Vacant Rentals Are at Their Lowest Availability in 12 Years

No vacancy sign on apartment.
A National Acrobat/Flickr

By Michelle Conlin

The U.S. apartment vacancy rate eased to its lowest level in more than a decade, but stagnant income growth moderated rent increases, according to a new industry report. The national apartment vacancy rate fell 0.1 percentage point to 4.1 percent in the fourth quarter from the third quarter, according to a preliminary report by real estate research firm Reis Inc. that was released on Monday. It was the lowest vacancy rate since the third quarter of 2001, when it was 3.9 percent.

A sluggish job market and weak wage growth help keep rent growth at just 0.8 percent, however, well below the level usually associated with such low vacancy rates. "While national rent growth remains low relative to vacancy, there are a number of markets where rents continue to boom such as Seattle, San Francisco, San Jose and Oakland-East Bay," the report said. (See the most expensive places to rent in the video below.)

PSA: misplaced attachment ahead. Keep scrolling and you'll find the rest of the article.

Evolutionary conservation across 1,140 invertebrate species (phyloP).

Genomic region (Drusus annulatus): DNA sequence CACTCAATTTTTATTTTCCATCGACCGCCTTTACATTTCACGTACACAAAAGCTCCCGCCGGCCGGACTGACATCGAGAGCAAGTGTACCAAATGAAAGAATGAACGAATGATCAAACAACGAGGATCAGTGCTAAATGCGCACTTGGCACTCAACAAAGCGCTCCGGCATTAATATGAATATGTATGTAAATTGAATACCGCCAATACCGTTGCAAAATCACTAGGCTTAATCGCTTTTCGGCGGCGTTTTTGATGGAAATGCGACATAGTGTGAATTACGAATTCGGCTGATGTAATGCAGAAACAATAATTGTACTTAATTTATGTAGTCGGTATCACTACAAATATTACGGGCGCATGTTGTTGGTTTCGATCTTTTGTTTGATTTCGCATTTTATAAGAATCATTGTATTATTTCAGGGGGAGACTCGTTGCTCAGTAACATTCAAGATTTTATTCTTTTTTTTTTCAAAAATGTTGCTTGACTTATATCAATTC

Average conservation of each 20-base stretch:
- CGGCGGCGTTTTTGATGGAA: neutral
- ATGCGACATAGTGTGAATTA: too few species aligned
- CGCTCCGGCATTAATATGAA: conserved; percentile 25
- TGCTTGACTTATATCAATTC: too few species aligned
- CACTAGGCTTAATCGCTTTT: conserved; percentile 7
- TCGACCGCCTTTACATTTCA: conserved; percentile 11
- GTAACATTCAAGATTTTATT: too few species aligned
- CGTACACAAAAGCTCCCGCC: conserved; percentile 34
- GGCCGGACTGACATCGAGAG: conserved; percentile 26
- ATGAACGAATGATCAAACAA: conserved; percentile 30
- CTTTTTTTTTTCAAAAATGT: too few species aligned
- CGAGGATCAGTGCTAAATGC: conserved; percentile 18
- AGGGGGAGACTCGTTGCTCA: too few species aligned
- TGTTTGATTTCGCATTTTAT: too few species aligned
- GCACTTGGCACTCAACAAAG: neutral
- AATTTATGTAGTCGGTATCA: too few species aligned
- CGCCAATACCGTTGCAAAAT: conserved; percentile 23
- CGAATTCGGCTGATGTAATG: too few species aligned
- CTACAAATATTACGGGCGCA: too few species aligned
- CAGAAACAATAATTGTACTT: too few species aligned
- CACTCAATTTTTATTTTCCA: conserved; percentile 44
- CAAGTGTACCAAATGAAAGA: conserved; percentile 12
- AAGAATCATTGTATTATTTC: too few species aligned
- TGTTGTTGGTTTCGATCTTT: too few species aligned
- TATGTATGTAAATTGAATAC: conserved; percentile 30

New Haven ranked as the city with the tightest vacancy rate at 2.2 percent. San Diego, San Jose and New York came in at numbers two, three and four, respectively. With more housing supply coming online, Reis expects vacancies to increase slightly in 2014 while rents rise by roughly 3.3 percent.

New York City and San Francisco Boast Priciest Rents in the U.S.
New York City and San Francisco Boast Priciest Rents in the U.S.

More about renting:
Craigslist Rental Scam Reportedly Strikes Again, Fleecing Family of 5
5 Signs That You're Better Off Renting
5 Tip-Offs To A Rental Scam

More from AOL Real Estate:
Find homes for rent in your area.
Find out how to calculate mortgage payments.
homes for sale in your area.
foreclosures in your area.

Follow us on Twitter at @AOLRealEstate or connect with AOL Real Estate on Facebook.